15 Emphasis on Testing? FSA FBO guidance: “In many cases current practices may be sufficient to demonstrate compliance with the Regulation, as it is not intended that there should be increased emphasis on microbiological testing where food safety management procedures based on HACCP principles and good hygiene practices are in place and appropriate verification is carried out.” i.e. do HACCP and use criteria in validation/verification, as now

16 How should EHOs use the Regulation? FSA FBO guidance: “Enforcement officers must ensure that food business operators are complying with the Regulation. In the UK this will be either Local Authorities or the Port Health Authority. FBOs will be required to provide evidence that the necessary food safety management procedures are in place to ensure all relevant criteria are met” i.e. FBOs must have properly functioning HACCP- based systems

17 Testing Frequency? The Regulations specify sampling plans, NOT frequencies Except: –Specified frequency only for minced meat/preparations/MSM/carcases: – One product per producer per week Sampling frequencies are otherwise driven by HACCP: –Risk-based frequency in practice –NO CHANGE to the level of testing required for foods where HACCP verification testing is already in place Testing will be adapted according to the company’s size –‘more simplified rules for SMEs concerning the testing obligation’ –definition of ‘small business’ is to be left up to national authorities  level playing field?

18 What is a Batch? “Batch” means a group or set of identifiable products obtained from a given process under practically identical circumstances and produced in a given place within one defined production period i.e. samples of the same product can be composited across different lots

19 Testing Frequency & HACCP (1) Determined by confidence in HACCP throughout supply chain –the more confidence, the less testing required Confidence achieved by: –Auditing the supplier/producer and their HACCP including their micro checks, and/or –Increasing the frequency of checks until sufficient historical data is available Key elements to consider: –Ingredients / raw material –Factory - design, hygiene of equipment, environment and people –Manufacturing process targeting appropriate organism/s –Packaging –Storage temperature and shelf life –Intended use –Food safety studies related to similar products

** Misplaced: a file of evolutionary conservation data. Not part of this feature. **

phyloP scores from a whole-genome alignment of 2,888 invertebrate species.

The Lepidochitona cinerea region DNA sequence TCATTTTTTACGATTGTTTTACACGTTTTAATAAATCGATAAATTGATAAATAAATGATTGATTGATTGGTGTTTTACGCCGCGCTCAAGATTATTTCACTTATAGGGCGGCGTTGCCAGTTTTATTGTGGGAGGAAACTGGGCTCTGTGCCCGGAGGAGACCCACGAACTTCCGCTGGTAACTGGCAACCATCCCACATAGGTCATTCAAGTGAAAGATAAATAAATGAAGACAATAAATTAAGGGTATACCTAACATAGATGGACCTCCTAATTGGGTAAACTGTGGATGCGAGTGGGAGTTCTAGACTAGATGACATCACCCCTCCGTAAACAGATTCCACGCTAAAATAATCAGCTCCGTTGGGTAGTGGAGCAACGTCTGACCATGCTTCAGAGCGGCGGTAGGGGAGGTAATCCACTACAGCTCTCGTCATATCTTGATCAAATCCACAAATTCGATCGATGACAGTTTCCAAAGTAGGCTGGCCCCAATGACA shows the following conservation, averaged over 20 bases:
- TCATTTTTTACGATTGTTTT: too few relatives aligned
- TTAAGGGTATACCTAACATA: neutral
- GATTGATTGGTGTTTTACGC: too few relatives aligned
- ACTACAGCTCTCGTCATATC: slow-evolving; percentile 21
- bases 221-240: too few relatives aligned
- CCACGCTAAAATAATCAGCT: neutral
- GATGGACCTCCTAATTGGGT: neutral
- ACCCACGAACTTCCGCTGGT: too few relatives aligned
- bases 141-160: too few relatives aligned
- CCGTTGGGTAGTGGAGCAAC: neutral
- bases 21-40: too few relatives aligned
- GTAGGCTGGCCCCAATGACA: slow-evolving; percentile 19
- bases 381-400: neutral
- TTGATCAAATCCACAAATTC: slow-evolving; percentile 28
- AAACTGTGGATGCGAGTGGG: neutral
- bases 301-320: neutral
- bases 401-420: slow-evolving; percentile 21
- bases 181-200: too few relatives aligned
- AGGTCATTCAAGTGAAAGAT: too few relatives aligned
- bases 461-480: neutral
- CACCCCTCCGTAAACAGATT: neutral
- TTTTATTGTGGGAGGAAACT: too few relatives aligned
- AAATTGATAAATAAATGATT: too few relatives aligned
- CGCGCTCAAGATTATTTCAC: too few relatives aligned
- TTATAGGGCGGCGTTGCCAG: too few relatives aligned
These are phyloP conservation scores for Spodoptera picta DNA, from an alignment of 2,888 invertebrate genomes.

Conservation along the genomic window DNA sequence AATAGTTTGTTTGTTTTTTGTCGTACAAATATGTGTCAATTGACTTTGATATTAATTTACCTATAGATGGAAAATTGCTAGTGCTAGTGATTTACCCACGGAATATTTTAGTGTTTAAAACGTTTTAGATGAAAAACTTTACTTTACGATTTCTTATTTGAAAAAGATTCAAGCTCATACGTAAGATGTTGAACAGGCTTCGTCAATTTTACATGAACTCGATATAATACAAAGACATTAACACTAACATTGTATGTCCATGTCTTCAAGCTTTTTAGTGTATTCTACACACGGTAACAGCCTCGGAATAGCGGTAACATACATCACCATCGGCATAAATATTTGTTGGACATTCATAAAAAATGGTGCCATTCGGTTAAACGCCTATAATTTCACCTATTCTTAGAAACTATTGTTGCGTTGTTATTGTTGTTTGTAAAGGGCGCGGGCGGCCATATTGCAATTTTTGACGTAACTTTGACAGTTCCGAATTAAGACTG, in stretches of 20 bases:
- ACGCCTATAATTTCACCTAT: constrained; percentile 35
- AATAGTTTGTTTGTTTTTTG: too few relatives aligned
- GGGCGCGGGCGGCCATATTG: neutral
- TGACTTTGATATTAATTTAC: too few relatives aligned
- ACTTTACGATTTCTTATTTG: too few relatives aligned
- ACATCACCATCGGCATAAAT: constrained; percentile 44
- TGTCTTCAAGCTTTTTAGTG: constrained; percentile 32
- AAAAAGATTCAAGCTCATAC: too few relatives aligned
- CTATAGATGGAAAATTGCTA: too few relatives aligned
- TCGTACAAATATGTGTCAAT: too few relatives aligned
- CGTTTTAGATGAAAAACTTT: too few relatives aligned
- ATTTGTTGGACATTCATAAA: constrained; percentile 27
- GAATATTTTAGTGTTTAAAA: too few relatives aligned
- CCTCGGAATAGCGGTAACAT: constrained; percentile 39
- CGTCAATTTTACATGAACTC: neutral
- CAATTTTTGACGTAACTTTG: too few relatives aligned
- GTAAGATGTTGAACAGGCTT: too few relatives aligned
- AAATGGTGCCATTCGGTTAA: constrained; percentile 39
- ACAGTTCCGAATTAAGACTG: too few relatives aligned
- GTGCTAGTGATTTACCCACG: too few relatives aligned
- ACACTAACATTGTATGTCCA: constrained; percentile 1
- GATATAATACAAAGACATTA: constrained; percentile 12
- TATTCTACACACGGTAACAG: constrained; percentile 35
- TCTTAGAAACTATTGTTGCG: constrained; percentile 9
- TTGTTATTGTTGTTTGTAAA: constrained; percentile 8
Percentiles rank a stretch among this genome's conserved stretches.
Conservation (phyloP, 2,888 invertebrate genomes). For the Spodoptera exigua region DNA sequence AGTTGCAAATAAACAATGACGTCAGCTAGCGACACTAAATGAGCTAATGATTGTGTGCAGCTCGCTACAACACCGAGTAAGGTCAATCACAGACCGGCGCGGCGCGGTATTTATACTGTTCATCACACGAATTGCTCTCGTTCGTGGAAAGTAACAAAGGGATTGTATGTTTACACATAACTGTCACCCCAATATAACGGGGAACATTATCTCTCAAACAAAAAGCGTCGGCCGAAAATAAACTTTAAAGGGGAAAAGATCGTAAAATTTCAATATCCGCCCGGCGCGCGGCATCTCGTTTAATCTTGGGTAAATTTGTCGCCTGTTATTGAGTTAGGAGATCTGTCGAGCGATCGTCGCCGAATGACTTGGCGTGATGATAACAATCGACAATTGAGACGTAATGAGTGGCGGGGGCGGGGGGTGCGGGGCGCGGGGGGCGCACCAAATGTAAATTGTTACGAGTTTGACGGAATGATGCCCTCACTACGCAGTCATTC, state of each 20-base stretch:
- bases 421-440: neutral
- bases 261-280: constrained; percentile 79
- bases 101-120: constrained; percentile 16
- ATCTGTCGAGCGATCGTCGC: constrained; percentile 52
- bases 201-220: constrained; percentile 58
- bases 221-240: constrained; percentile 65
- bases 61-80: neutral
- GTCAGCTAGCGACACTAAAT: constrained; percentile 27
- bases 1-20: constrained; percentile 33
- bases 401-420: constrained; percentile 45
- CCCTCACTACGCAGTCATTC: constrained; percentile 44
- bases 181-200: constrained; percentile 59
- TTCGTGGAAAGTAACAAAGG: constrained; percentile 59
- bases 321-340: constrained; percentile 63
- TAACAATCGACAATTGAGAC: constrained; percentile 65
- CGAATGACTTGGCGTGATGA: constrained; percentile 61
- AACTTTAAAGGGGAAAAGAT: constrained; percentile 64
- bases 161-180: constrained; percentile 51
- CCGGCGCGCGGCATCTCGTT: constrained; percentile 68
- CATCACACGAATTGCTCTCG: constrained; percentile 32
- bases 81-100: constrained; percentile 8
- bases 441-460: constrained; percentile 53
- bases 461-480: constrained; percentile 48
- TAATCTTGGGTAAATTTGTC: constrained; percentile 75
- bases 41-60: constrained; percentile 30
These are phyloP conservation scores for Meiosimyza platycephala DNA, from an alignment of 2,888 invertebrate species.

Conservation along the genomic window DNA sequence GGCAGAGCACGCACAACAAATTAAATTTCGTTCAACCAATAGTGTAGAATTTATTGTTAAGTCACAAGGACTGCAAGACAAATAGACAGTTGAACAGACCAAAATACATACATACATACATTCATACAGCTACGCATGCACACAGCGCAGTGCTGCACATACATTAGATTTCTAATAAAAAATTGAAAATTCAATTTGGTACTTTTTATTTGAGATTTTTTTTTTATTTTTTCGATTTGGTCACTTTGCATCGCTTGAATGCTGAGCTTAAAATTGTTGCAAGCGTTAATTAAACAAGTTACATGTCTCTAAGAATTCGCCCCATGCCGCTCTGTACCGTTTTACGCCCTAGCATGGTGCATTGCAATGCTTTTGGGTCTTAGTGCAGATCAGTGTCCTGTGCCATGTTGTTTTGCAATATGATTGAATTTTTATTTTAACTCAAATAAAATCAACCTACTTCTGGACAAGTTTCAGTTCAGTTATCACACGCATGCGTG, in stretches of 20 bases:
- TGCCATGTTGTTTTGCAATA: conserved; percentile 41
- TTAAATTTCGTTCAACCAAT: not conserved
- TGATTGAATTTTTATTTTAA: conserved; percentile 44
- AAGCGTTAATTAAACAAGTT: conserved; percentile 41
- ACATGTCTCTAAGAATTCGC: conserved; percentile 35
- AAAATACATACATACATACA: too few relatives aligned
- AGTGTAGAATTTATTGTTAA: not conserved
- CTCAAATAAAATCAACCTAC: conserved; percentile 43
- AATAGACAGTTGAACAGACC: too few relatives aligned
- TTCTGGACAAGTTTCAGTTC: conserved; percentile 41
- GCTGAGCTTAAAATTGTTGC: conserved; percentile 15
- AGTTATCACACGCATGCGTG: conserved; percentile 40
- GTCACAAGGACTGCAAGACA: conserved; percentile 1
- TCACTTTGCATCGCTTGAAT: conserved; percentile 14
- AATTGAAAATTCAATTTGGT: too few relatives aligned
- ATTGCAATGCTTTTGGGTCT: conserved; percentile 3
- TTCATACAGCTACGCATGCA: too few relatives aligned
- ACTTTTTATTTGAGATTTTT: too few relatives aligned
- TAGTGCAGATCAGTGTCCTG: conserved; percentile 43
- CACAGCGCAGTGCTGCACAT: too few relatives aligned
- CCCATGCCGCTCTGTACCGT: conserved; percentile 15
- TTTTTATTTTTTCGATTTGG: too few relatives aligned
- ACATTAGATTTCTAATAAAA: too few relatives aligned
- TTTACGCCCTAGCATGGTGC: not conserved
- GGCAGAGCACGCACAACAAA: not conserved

20 Testing Frequency & HACCP (2) Testing frequency may be reduced as –the HACCP plan becomes more established and –more satisfactory test results are obtained If anything significant changes e.g. raw material source, formulation or processing –Review HACCP –If appropriate, increase testing to build up a ‘refreshed’ database How, where and when to test: –CFA guidance on ‘Microbiological Testing and its Interpretation’

21 Analytical Methods Specified reference methods or Alternative methods –validated against the reference method –if a proprietary method: certified by a 3rd party in accordance with the protocol set out in EN/ISO standard 16140 or other internationally accepted similar protocols, or Other methods –validated according to internationally accepted protocols and use authorised by the competent authority (FSA/its agencies)

22 Food Safety Criteria E coli (!) –Live bivalve molluscs and echinoderms, tunicates and gastropods Enterobacter sakazakii –Dried infant formulae and dried foods for special medical purposes intended for infants <6 months Histamine (!) –Fishery products from fish species associated with high histidine Listeria monocytogenes –Many RTE foods Salmonella –Butter, cream and cheese from raw/non-pasteurised milk –Cooked crustaceans and molluscan shellfish –Egg products (except where processed to eliminate risk) –Gelatine and collagen –Ice cream (except where processed to eliminate risk) –Live bivalve molluscs, echinoderms, tunicates and gastropods –Milk and whey powder –Meat products –MSM –RTE products containing raw egg –RTE sprouted seeds, pre-cut fruit and vegetables –RTE unpasteurised fruit and vegetable juices

23 Process Hygiene Criteria Aerobic Colony Count –Carcases of cattle, sheep, goats, pigs and horses –Minced meat, MSM E. coli –Cheeses made from milk or whey that has undergone heat treatment –Meat preparations, MSM –Pre-cut fruit and vegetables, unpasteurised fruit and vegetable juices –Shelled and shucked products of cooked crustaceans and molluscan shellfish Enterobacteriaceae –Carcases of cattle, sheep, goats, pigs and horses –Egg products –Ice cream and frozen dairy desserts –Milk powder and whey powder –Pasteurised milk and other pasteurised liquid dairy products –Dried infant formulae, dried dietary foods for special medical purposes intended for infants <6 months of age Salmonella –Carcases of cattle, sheep, goats, pigs and horses –Poultry carcases of broilers and turkeys Staphylococcal enterotoxin –Shelled and shucked products of cooked crustaceans and molluscan shellfish –Cheese from raw/non-pasteurised milk –Unripened cheese made from pasteurised milk –Milk powder and whey powder